July 16, 2015 |
EIGHTY AIRLINE workers in Philadelphia and Washington, D.C., have asked the U.S. Justice Department to investigate American Airlines and US Airways, saying bosses routinely use racial slurs, deny minority workers perks and training, delay or botch maintenance and repairs, keep dangerously faulty equipment in use and retaliate against complainers. Attorney Brian Mildenberg filed safety complaints outlining the workers' claims in September with the Federal Aviation Administration and the Occupational Safety and Health Administration.
June 5, 2015 |
A Havertown building contractor cited after two workers were injured when they came in contact with power lines, has been cited again by the U.S. Department of Labor's Occupational Safety and Health Administration (OSHA). OSHA said it had put DMAC Construction LLC, its owner, Darren McGee, and a previous company, McGee Plastering & Stucco Inc., on a list of "severe violators. " Companies under his control have been cited for more than 40 scaffolding violations since 2008, OSHA said.
August 27, 2014 |
JOSE DAVID ORTEGA of Camden liked to work with his hands. In July, Ortega and two other men, all three of them day laborers, were razing a defunct Blockbuster in Cherry Hill. A wall collapsed on Ortega, killing him, said his mom, Odily Castro. When she buried her son a week later, she said, the expense was shouldered entirely by the family. That's because Ortega, 40, a father of two, was an undocumented immigrant brought to the U.S. in the '80s by his mother, who was granted political asylum after fleeing the Contras in Nicaragua.
December 11, 2013 |
WARMINSTER Bucks County business owner William H. Marsh said he expected to pay a "substantial fine" after a federal regulator executed a warrant to inspect his steel-products manufacturing plant Monday. "This is a dangerous place to work," Marsh said of his Warminster company, American Bar Products Inc. He said his 11 employees work in a noisy, dusty, and greasy environment, adding, "I might get in trouble for saying that. " "If you want a totally safe plant, then you shut down that plant and you don't work," Marsh said.
December 2, 2013 |
For days, the workers at the Salvation Army thrift shop on Market Street said, they heard noises from outside and above. "Like a giant mouse running down the wall," assistant manager Richard Stasiorowski testified. "Every day, at some point, we would hear something. " "All of us would say, 'Oh, my God,' " manager Margarita Agosto said. " 'Imagine if this falls on us.' " But they did not alert the demolition crew next door or their Salvation Army supervisor. They said he already knew.
November 16, 2013 |
Two Philadelphia contractors' "deliberate neglect" of basic demolition safety rules resulted in the Center City building collapse that killed six people in June, federal workplace regulators said Thursday. The Occupational Safety and Health Administration announced fines totaling $397,000 against the two companies. "Campbell Construction and S&R Contracting sacrificed worker and public safety through the deliberate neglect of demolition safety fundamentals. This tragic incident could and should have been prevented," said David Michaels, assistant U.S. secretary of labor for occupational safety and health.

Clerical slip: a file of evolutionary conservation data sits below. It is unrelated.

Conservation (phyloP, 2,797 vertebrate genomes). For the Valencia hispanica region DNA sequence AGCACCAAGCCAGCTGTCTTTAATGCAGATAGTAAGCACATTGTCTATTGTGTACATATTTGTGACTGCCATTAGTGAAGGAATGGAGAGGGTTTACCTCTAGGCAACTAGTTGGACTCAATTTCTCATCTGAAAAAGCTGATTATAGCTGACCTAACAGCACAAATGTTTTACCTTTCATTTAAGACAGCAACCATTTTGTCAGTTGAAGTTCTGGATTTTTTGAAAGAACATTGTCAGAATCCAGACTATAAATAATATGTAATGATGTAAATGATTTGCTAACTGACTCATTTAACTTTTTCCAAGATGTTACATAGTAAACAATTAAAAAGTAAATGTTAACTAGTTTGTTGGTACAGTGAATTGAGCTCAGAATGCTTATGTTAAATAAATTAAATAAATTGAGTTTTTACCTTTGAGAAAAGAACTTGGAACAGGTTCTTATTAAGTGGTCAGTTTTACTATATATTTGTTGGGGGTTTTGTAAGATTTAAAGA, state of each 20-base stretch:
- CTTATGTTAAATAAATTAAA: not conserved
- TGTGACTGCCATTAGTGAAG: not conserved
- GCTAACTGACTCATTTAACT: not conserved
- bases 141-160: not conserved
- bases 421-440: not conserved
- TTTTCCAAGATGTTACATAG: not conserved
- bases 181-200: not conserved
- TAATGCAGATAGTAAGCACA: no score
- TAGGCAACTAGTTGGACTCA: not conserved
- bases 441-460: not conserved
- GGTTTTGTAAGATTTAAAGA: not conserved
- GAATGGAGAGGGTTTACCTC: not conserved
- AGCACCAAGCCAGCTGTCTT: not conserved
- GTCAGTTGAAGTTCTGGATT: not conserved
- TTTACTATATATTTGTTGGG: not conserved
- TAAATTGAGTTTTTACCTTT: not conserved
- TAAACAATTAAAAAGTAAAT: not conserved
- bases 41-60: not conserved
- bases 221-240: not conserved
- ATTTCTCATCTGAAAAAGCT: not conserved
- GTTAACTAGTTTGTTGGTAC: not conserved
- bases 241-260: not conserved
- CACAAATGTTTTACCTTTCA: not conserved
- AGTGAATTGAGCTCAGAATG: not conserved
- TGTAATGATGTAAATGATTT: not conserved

June 8, 2013 |
Despite multiple complaints, shoddy demolition work at 22d and Market Streets went uninspected for more than three weeks before the deadly collapse of a building Wednesday, raising basic questions about the city's competence regulating demolition projects. Six people were killed and 14 injured when a four-story brick wall fell onto an adjoining single-story Salvation Army thrift shop. Mayor Nutter and Licenses and Inspections Commissioner Carlton Williams acknowledged Thursday that the city had granted a demolition permit for that project without any inquiry into the contractor's qualifications for demolition work.
April 26, 2008 |
In the five years since her husband drowned on the job, Holly Shaw has had plenty of time for tears. Plenty of time to try to shield the children. Plenty of time to ponder the what-ifs and what-could-have-beens, like what would have happened if her husband had been wearing a life jacket. Those times, now, are over, though the memory is not. Because, these days, Holly Shaw wants to make sure no other family experiences what hers did. That's why yesterday, at the annual Workers' Memorial Day remembrance for those who died on the job, Shaw, a schoolteacher from South Philadelphia, announced the formation of a support and advocacy group created by and for the families of those whose relatives went to work and never came home.
April 30, 2004 |
The lack of critical steel connections and insufficient supports to brace concrete decks while they strengthened were the main causes of the fatal Oct. 30 collapse of a casino parking garage in Atlantic City, federal officials said yesterday. The Occupational Safety and Health Administration blamed the failures on four contractors that were overseeing work at the Tropicana Casino and Resort garage when the top five floors unhinged and came crashing down in a cascade of concrete and steel and falling construction workers.
December 15, 2001 |
New workplace safety rules designed to streamline record-keeping for 1.4 million American businesses go into effect Jan. 1. The changes were designed by the Occupational Safety and Health Administration to simplify forms and procedures pertaining to work-related injuries and illnesses. The new rules are expected to affect about one-fifth of all businesses in the country, including 56,000 workplaces in Pennsylvania, 42,949 in New Jersey, and 4,000 in Delaware. James Johnston, an industrial hygienist with OSHA in Philadelphia, said the new provisions should allow employers to spend less time worrying about the details of the rules of record-keeping, and allow them to use the information to improve their safety and health programs.